Rohingya Crisis Appeal | ActionAid UK

More than 700,000 people are in urgent need of humanitarian assistance after fleeing violence in Myanmar to seek safety in Bangladesh.
 
Most of the refugees are Rohingya women and children who have been forced to leave their homes in north Rakhine, arriving in Bangladesh exhausted, injured and traumatised after walking for days.

They desperately need shelter, clean water, food and medical aid.

"One year on, Rohingya women and girls continue to bear the brunt of the refugee crisis," says Farah Kabir, the Country Director of ActionAid Bangladesh. 

"Those we work to support are bearing the physical, and mental scars of what they’ve experienced – including shocking sexual violence, pregnancy through rape, and a painful and dangerous journey to Bangladesh.”

“Today, amid extreme poverty and desperation, women and girls in the camps face intimate partner violence, forced marriage, and the threat of sexual violence. Now more than ever, the international community must listen to these women, who are claiming their rights and calling for a just solution to their plight.

‘The journey was like hell’

Sitara, 35, fled Myanmar with her family, fearing that her children may be targeted for slaughter. "We were told our children would be arrested and killed. They were cutting the throats of young boys and shooting older men," she says.

After escaping immediate danger they faced further hardship: "The journey was like hell. There was no food, no sanitation, nowhere to rest. All the adults' legs were swollen because we had to carry our children. We had to carry them on our shoulders, on our backs, on our heads and in our arms."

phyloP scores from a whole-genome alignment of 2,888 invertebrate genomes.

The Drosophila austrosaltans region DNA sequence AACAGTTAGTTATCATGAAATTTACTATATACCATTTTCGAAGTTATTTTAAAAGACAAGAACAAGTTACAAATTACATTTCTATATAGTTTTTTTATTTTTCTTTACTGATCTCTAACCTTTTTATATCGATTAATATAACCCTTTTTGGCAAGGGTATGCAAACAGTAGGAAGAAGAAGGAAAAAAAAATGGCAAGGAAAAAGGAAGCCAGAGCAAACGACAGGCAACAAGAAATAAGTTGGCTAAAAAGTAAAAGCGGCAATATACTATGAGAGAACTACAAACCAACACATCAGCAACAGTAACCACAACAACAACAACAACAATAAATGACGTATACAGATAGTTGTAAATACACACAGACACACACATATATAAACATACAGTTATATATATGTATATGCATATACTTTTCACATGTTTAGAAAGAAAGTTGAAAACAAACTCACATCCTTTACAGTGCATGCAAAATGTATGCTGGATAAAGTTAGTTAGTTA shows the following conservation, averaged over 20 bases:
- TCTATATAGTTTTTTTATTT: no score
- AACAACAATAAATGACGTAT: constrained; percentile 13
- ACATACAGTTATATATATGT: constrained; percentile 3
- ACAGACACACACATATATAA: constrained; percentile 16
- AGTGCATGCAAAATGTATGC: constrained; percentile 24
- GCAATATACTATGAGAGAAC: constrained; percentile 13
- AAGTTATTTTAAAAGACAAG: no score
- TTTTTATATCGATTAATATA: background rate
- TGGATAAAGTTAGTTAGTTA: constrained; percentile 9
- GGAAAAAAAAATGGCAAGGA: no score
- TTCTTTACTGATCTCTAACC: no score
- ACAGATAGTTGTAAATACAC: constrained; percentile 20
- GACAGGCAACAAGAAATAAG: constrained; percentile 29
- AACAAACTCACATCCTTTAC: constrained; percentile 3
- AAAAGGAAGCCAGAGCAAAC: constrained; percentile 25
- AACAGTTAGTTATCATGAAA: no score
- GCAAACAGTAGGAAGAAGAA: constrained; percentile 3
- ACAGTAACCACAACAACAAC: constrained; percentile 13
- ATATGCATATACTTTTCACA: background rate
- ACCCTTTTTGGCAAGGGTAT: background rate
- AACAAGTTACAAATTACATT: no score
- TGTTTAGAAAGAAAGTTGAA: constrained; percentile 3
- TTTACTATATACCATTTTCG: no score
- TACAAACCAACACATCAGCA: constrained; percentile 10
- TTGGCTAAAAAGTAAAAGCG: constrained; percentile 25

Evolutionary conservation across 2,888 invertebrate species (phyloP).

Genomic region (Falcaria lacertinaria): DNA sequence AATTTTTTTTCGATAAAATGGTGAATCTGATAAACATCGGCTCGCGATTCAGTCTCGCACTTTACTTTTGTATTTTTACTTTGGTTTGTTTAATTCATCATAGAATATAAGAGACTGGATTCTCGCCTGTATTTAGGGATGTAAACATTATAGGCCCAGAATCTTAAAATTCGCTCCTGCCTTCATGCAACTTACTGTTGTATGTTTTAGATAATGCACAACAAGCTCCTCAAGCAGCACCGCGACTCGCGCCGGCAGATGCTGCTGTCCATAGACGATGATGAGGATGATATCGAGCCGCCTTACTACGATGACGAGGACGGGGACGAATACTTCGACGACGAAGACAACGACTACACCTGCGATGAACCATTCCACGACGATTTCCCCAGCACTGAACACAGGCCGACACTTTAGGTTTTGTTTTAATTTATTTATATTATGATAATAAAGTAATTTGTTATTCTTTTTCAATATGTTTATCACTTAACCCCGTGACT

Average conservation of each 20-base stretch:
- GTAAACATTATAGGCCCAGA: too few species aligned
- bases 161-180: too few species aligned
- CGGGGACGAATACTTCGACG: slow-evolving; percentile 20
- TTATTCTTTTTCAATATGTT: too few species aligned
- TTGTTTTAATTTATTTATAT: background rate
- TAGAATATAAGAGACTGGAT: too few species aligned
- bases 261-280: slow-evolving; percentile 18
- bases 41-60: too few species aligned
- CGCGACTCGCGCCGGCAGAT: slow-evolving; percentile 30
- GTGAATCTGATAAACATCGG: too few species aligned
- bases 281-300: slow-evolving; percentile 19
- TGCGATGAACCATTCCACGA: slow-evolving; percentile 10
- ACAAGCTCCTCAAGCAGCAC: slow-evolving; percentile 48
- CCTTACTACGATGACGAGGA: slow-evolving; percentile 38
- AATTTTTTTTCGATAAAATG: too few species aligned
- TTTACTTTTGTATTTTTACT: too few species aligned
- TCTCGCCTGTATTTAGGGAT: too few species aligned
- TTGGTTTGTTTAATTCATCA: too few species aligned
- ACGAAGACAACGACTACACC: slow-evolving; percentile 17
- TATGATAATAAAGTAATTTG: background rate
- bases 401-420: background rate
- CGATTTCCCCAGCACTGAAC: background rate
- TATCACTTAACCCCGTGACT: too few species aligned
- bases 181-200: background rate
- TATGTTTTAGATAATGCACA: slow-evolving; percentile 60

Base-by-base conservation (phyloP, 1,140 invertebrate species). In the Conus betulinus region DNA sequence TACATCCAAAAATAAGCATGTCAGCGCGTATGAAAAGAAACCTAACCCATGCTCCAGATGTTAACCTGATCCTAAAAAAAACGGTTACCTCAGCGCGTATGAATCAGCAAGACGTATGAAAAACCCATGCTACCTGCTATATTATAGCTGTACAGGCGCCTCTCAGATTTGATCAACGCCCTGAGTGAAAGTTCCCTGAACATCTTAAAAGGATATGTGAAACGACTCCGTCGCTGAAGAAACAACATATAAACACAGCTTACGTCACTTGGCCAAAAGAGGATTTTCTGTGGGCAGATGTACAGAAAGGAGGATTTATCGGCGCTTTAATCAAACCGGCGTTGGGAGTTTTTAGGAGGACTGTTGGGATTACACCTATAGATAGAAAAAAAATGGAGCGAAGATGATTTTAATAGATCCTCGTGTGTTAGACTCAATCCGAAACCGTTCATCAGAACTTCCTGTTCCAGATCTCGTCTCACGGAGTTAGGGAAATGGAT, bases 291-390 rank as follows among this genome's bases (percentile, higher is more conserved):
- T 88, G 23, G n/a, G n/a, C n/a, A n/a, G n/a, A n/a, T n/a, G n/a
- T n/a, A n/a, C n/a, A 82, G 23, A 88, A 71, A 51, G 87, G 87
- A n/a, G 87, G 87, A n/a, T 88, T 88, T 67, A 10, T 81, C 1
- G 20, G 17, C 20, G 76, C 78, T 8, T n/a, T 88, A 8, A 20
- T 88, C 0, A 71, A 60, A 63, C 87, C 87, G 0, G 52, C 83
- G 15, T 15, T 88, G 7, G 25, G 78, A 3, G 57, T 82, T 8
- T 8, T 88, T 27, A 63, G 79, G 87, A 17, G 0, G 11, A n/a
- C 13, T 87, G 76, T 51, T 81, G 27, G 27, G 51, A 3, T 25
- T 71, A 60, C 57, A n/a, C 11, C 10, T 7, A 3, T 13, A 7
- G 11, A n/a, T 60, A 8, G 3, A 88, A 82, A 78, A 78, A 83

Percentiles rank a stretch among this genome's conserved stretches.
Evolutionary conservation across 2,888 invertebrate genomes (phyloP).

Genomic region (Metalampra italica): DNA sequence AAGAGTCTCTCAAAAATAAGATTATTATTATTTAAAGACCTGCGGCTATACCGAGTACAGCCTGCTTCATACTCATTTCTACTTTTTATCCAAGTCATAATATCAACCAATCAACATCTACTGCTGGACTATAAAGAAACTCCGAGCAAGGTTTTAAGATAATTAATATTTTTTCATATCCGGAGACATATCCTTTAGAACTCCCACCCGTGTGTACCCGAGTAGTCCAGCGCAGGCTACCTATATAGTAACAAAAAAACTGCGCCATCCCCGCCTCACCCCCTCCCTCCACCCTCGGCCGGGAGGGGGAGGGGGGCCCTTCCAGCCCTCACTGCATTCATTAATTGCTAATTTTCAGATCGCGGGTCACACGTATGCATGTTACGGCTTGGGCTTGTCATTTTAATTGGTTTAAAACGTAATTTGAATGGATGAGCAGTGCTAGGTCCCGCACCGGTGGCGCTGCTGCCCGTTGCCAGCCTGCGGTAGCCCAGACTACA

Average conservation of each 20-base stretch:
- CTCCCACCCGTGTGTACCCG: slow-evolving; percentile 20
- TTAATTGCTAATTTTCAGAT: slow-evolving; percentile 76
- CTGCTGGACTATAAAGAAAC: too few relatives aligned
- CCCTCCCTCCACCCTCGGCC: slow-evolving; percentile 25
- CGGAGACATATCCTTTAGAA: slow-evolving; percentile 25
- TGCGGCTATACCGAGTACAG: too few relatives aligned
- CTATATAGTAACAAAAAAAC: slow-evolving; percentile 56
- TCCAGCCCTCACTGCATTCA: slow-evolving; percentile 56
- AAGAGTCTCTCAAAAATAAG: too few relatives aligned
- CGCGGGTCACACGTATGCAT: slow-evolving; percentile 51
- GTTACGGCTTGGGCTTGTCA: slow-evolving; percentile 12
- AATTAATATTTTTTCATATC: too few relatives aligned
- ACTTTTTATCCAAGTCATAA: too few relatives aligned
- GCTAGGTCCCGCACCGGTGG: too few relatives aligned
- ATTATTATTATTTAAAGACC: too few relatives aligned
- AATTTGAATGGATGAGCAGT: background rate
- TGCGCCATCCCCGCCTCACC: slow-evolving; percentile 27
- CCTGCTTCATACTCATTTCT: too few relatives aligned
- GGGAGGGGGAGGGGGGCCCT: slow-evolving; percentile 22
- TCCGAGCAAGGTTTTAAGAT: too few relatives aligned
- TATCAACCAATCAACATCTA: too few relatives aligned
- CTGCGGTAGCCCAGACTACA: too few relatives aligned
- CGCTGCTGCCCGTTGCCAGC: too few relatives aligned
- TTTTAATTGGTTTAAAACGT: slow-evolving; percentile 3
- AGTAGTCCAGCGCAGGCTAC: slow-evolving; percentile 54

Now at Cox's Bazar, Sitara now worries that her daughters Morsadika, 10 and Ferdousa, 3, could be at risk from traffickers. "When my daughters grow up, the fear for their safety will become more intense," she says. "When you have daughters that fear is always with you." 

"We have this fear or anxiety at night time that if our daughters go out then someone will snatch them and take them away. We are vulnerable, so bad men might see us as targets."
 

Rohingya refugee crisis: ActionAid’s response in Bangladesh

Since thousands of Rohingya refugees fled from Myanmar to Bangladesh, a huge humanitarian response has swung into action. ActionAid has taken a women-led, women-centred approach, providing vital aid and long-term support.

  • Working closely with women-led committees in the camps, we’ve provided safe drinking water, food, blankets, hygiene kits, alternative cooking fuel and access to washrooms to more than 40,000 refugees.
  • With the arrival of the monsoon season, we began using sand bags and fencing to stabilize areas that are vulnerable to landslides.
  • We’ve installed 15 water and sanitation service blocks, each consisting of 4 toilets and 2 bathing spaces.
  • We’ve created 6 ‘women-friendly’ spaces – places in the camp where only women and girls are allowed to enter. Here women can process their trauma, be safe from violence, and plan for the future.

We’re also helping to train women with skills like sewing, so they can build a livelihood in the future.

We urgently need your help to support our response to this crisis and make sure the most vulnerable people are protected. Please donate now to help make sure we can reach as many women and girls as possible.

Please donate now

Rohingya Refugee Crisis.   Rohingya refugees, Ukhia, Cox’s Bazar.

£30 could provide emergency shelter to keep a family safe at night time

£30

90% of your donation, after our fundraising costs, will go to support our emergency appeal for the Rohingya Crisis Appeal. The remaining 10% will be retained for ActionAid’s Emergency Action Fund which will only be used for ensuring we are prepared and able to respond quickly and more effectively to future emergencies and crises. If the total amount raised for this appeal exceeds the funds needed for the response, ActionAid will transfer the remaining balance to the Emergency Action Fund. All Gift Aid claimed on donations will fund ActionAid’s work across the world, wherever the need is greatest.

Footnotes

Page updated 1 October 2018